Robert J. McCarthy

A native of Schenectady, Robert J. McCarthy came to The Buffalo News in 1982 following a six-year stint at the Olean Times Herald. He is a graduate of St. Bonaventure University, and has been covering local, state and national politics since 1992.

Tom Precious

Tom Precious

Tom Precious joined The Buffalo News in 1997 as bureau chief at the state Capitol, where he covers everything from statewide politics and state government fiscal affairs to health care, environmental and municipal government matters. Prior to The News, he worked for news outlets in Albany and Washington, DC.

Jill Terreri

Jill Terreri

Jill Terreri is an Amherst native and has covered politics and government in upstate New York since 2003. She joined The Buffalo News in 2012 and covers City Hall.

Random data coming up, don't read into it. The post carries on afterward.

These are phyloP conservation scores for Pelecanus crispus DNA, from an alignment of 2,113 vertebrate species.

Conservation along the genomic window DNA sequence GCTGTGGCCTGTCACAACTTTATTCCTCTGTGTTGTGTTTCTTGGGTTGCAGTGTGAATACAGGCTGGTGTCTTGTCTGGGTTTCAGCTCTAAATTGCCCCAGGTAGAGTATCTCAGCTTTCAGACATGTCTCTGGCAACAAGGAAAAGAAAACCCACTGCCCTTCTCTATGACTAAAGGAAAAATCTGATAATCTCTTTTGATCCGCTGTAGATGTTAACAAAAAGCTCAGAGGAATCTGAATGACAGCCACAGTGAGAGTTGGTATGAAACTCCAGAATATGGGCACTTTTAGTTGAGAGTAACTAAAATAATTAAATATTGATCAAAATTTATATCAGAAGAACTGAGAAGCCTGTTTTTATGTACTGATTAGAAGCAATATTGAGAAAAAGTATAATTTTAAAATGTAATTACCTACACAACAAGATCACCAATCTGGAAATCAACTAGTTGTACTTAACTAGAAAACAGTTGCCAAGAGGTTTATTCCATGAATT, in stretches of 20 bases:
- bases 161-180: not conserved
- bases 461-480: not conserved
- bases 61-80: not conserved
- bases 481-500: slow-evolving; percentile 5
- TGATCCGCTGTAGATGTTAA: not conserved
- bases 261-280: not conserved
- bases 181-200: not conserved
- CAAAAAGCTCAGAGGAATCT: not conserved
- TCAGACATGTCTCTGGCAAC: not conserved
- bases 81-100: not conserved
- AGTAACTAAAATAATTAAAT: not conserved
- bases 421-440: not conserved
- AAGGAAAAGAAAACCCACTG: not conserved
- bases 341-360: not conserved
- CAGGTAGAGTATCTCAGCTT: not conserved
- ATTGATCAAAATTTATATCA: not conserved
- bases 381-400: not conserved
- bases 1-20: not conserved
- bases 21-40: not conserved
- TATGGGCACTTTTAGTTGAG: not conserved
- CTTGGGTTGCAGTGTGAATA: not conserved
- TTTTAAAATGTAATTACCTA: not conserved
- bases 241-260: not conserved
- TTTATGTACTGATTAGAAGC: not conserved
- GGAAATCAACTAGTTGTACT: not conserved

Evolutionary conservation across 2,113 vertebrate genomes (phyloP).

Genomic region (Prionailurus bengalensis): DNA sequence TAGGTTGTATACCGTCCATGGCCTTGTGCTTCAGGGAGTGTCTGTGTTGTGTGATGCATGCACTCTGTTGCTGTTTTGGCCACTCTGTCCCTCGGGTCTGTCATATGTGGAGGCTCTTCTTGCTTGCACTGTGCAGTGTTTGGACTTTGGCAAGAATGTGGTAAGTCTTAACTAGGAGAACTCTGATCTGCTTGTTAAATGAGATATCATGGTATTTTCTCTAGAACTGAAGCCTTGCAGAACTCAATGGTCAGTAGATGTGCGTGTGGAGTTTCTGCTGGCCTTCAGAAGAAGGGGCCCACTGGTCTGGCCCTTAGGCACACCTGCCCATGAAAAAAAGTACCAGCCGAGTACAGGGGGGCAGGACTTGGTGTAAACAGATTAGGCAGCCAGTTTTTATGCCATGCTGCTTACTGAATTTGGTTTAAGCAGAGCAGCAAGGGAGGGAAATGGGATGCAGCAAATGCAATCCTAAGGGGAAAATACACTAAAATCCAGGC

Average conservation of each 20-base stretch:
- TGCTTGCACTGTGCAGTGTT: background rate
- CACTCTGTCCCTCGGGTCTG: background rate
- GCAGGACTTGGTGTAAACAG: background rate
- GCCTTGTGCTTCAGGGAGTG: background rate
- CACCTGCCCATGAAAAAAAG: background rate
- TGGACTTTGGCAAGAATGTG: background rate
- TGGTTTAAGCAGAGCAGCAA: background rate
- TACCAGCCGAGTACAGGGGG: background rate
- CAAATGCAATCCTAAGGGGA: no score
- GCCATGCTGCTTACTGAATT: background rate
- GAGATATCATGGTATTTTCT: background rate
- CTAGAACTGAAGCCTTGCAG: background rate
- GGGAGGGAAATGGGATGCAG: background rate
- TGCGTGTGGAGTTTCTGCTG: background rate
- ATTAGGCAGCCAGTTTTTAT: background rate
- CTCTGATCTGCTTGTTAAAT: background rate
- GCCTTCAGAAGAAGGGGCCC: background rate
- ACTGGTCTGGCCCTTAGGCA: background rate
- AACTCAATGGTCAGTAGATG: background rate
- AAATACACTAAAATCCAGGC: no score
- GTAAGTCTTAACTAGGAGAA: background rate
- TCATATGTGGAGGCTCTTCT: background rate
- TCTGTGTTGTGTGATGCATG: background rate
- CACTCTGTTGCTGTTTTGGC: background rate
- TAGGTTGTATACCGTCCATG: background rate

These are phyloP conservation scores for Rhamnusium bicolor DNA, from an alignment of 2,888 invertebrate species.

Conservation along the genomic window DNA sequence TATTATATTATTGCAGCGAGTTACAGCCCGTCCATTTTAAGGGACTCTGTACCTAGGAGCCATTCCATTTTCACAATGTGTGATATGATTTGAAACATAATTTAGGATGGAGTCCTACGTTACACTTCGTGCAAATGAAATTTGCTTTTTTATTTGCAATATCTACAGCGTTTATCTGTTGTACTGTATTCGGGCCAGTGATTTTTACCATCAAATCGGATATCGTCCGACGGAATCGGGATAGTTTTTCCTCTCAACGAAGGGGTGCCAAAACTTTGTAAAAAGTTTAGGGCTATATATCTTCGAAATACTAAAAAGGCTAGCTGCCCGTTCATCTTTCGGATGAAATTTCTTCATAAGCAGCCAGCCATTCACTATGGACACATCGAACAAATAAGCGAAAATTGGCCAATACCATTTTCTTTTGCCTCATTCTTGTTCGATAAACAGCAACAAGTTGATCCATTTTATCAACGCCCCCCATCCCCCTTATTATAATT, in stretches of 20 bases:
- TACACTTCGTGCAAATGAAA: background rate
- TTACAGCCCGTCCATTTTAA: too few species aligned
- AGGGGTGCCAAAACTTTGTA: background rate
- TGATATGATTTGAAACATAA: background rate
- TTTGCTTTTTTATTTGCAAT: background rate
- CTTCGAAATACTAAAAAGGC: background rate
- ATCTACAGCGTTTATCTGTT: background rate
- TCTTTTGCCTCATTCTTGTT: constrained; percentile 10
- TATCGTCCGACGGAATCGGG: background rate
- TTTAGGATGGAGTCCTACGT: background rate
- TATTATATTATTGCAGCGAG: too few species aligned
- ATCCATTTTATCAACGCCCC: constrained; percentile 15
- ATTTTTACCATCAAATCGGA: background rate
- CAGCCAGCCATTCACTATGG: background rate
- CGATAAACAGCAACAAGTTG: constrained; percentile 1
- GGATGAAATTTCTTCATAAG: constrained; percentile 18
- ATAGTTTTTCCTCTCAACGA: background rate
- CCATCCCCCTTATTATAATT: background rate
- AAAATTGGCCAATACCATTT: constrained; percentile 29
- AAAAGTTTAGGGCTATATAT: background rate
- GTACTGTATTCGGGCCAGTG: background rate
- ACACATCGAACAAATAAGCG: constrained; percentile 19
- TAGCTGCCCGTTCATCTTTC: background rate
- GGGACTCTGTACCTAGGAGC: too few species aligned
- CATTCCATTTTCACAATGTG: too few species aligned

@jillterreri |

Jerry Zremski

Jerry Zremski

Jerry Zremski, The Buffalo News Washington bureau chief, has reported from the nation's capital since 1989 after joining The News as a business reporter in 1984. A graduate of Syracuse University, Zremski is a former Nieman fellow in journalism at Harvard University. In 2007, he served as president of the National Press Club.

@JerryZremski |